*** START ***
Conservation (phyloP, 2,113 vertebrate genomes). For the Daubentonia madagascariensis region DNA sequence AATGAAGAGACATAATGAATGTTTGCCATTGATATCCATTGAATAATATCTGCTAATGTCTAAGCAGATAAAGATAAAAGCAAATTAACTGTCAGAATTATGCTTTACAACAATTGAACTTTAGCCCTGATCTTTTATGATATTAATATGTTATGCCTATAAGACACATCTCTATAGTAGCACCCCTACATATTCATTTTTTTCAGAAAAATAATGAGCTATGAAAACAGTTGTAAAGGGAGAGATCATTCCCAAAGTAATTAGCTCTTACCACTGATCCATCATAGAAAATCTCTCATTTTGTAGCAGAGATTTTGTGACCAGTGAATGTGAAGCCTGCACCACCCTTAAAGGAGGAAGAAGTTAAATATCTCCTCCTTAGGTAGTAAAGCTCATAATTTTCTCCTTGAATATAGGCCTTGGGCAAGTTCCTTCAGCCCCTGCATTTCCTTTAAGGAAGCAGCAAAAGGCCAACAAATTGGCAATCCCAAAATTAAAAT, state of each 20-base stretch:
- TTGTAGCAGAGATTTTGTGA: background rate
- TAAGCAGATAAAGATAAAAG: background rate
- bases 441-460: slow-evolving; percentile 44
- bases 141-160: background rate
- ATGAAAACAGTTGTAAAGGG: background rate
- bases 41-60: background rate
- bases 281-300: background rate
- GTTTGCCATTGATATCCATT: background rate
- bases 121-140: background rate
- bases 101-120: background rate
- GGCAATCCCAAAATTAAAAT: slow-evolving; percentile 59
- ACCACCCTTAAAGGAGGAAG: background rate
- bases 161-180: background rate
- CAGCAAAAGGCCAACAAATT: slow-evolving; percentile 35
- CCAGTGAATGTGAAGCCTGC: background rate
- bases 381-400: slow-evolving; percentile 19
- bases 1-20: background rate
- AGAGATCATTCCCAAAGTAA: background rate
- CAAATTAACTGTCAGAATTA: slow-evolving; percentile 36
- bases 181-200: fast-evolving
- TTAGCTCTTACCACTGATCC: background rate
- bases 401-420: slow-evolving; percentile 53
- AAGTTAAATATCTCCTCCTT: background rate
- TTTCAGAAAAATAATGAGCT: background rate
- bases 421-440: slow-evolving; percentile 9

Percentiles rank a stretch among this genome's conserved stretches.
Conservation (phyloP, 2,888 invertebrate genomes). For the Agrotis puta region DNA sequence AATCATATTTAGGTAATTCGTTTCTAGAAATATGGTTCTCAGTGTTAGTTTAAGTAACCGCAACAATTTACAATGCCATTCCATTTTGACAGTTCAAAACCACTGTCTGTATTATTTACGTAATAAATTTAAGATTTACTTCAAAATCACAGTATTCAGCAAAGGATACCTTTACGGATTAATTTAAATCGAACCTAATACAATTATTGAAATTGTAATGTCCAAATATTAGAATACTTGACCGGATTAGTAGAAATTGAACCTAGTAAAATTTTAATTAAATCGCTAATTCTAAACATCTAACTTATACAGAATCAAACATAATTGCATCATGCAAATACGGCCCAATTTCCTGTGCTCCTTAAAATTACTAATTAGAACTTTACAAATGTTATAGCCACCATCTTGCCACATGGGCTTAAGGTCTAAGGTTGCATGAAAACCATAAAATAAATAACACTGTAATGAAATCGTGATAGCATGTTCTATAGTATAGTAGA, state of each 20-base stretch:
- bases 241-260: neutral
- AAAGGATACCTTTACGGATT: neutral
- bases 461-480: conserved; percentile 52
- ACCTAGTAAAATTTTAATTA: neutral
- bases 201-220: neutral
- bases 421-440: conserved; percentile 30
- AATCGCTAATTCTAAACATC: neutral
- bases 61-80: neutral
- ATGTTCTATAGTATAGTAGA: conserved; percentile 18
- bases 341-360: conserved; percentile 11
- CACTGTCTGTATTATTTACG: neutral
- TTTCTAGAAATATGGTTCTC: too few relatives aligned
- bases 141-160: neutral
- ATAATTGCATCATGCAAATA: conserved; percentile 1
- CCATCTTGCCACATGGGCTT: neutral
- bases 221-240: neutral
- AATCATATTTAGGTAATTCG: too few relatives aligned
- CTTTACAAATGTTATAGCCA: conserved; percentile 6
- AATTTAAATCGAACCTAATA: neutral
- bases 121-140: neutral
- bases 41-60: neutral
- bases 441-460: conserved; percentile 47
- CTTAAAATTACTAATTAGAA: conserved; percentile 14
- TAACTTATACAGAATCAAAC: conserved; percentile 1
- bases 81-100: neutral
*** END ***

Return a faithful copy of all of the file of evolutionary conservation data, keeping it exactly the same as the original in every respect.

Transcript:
Conservation (phyloP, 2,113 vertebrate genomes). For the Daubentonia madagascariensis region DNA sequence AATGAAGAGACATAATGAATGTTTGCCATTGATATCCATTGAATAATATCTGCTAATGTCTAAGCAGATAAAGATAAAAGCAAATTAACTGTCAGAATTATGCTTTACAACAATTGAACTTTAGCCCTGATCTTTTATGATATTAATATGTTATGCCTATAAGACACATCTCTATAGTAGCACCCCTACATATTCATTTTTTTCAGAAAAATAATGAGCTATGAAAACAGTTGTAAAGGGAGAGATCATTCCCAAAGTAATTAGCTCTTACCACTGATCCATCATAGAAAATCTCTCATTTTGTAGCAGAGATTTTGTGACCAGTGAATGTGAAGCCTGCACCACCCTTAAAGGAGGAAGAAGTTAAATATCTCCTCCTTAGGTAGTAAAGCTCATAATTTTCTCCTTGAATATAGGCCTTGGGCAAGTTCCTTCAGCCCCTGCATTTCCTTTAAGGAAGCAGCAAAAGGCCAACAAATTGGCAATCCCAAAATTAAAAT, state of each 20-base stretch:
- TTGTAGCAGAGATTTTGTGA: background rate
- TAAGCAGATAAAGATAAAAG: background rate
- bases 441-460: slow-evolving; percentile 44
- bases 141-160: background rate
- ATGAAAACAGTTGTAAAGGG: background rate
- bases 41-60: background rate
- bases 281-300: background rate
- GTTTGCCATTGATATCCATT: background rate
- bases 121-140: background rate
- bases 101-120: background rate
- GGCAATCCCAAAATTAAAAT: slow-evolving; percentile 59
- ACCACCCTTAAAGGAGGAAG: background rate
- bases 161-180: background rate
- CAGCAAAAGGCCAACAAATT: slow-evolving; percentile 35
- CCAGTGAATGTGAAGCCTGC: background rate
- bases 381-400: slow-evolving; percentile 19
- bases 1-20: background rate
- AGAGATCATTCCCAAAGTAA: background rate
- CAAATTAACTGTCAGAATTA: slow-evolving; percentile 36
- bases 181-200: fast-evolving
- TTAGCTCTTACCACTGATCC: background rate
- bases 401-420: slow-evolving; percentile 53
- AAGTTAAATATCTCCTCCTT: background rate
- TTTCAGAAAAATAATGAGCT: background rate
- bases 421-440: slow-evolving; percentile 9

Percentiles rank a stretch among this genome's conserved stretches.
Conservation (phyloP, 2,888 invertebrate genomes). For the Agrotis puta region DNA sequence AATCATATTTAGGTAATTCGTTTCTAGAAATATGGTTCTCAGTGTTAGTTTAAGTAACCGCAACAATTTACAATGCCATTCCATTTTGACAGTTCAAAACCACTGTCTGTATTATTTACGTAATAAATTTAAGATTTACTTCAAAATCACAGTATTCAGCAAAGGATACCTTTACGGATTAATTTAAATCGAACCTAATACAATTATTGAAATTGTAATGTCCAAATATTAGAATACTTGACCGGATTAGTAGAAATTGAACCTAGTAAAATTTTAATTAAATCGCTAATTCTAAACATCTAACTTATACAGAATCAAACATAATTGCATCATGCAAATACGGCCCAATTTCCTGTGCTCCTTAAAATTACTAATTAGAACTTTACAAATGTTATAGCCACCATCTTGCCACATGGGCTTAAGGTCTAAGGTTGCATGAAAACCATAAAATAAATAACACTGTAATGAAATCGTGATAGCATGTTCTATAGTATAGTAGA, state of each 20-base stretch:
- bases 241-260: neutral
- AAAGGATACCTTTACGGATT: neutral
- bases 461-480: conserved; percentile 52
- ACCTAGTAAAATTTTAATTA: neutral
- bases 201-220: neutral
- bases 421-440: conserved; percentile 30
- AATCGCTAATTCTAAACATC: neutral
- bases 61-80: neutral
- ATGTTCTATAGTATAGTAGA: conserved; percentile 18
- bases 341-360: conserved; percentile 11
- CACTGTCTGTATTATTTACG: neutral
- TTTCTAGAAATATGGTTCTC: too few relatives aligned
- bases 141-160: neutral
- ATAATTGCATCATGCAAATA: conserved; percentile 1
- CCATCTTGCCACATGGGCTT: neutral
- bases 221-240: neutral
- AATCATATTTAGGTAATTCG: too few relatives aligned
- CTTTACAAATGTTATAGCCA: conserved; percentile 6
- AATTTAAATCGAACCTAATA: neutral
- bases 121-140: neutral
- bases 41-60: neutral
- bases 441-460: conserved; percentile 47
- CTTAAAATTACTAATTAGAA: conserved; percentile 14
- TAACTTATACAGAATCAAAC: conserved; percentile 1
- bases 81-100: neutral